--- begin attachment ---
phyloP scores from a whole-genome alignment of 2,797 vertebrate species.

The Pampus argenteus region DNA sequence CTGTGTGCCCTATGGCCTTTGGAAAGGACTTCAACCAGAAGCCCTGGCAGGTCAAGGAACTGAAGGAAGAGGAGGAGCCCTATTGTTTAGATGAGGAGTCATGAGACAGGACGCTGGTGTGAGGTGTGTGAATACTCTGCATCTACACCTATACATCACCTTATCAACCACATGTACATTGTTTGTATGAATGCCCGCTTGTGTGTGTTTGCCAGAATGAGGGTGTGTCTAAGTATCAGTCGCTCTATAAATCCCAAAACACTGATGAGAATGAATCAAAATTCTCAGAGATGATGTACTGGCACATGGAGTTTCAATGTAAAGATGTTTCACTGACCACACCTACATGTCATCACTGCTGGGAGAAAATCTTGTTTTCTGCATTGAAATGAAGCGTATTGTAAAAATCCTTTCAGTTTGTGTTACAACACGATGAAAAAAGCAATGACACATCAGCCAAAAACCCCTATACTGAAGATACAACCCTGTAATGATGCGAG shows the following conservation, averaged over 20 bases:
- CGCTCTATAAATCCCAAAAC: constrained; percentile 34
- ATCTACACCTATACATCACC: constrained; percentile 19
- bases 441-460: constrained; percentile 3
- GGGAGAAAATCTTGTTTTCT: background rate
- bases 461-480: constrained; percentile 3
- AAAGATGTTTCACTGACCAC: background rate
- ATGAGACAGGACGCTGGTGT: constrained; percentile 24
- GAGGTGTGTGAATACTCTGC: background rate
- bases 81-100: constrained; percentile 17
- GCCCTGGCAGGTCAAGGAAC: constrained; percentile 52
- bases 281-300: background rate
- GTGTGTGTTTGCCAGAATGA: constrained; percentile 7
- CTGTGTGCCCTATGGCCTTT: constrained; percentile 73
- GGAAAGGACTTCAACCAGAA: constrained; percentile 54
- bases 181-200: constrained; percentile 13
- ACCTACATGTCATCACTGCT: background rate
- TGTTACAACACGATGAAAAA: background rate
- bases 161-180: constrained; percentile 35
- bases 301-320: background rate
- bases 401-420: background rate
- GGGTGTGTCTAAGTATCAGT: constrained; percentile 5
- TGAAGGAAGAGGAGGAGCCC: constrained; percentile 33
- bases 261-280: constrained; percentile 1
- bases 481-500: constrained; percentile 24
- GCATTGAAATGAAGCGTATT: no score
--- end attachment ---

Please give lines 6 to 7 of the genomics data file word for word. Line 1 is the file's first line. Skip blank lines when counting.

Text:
- GGGAGAAAATCTTGTTTTCT: background rate
- bases 461-480: constrained; percentile 3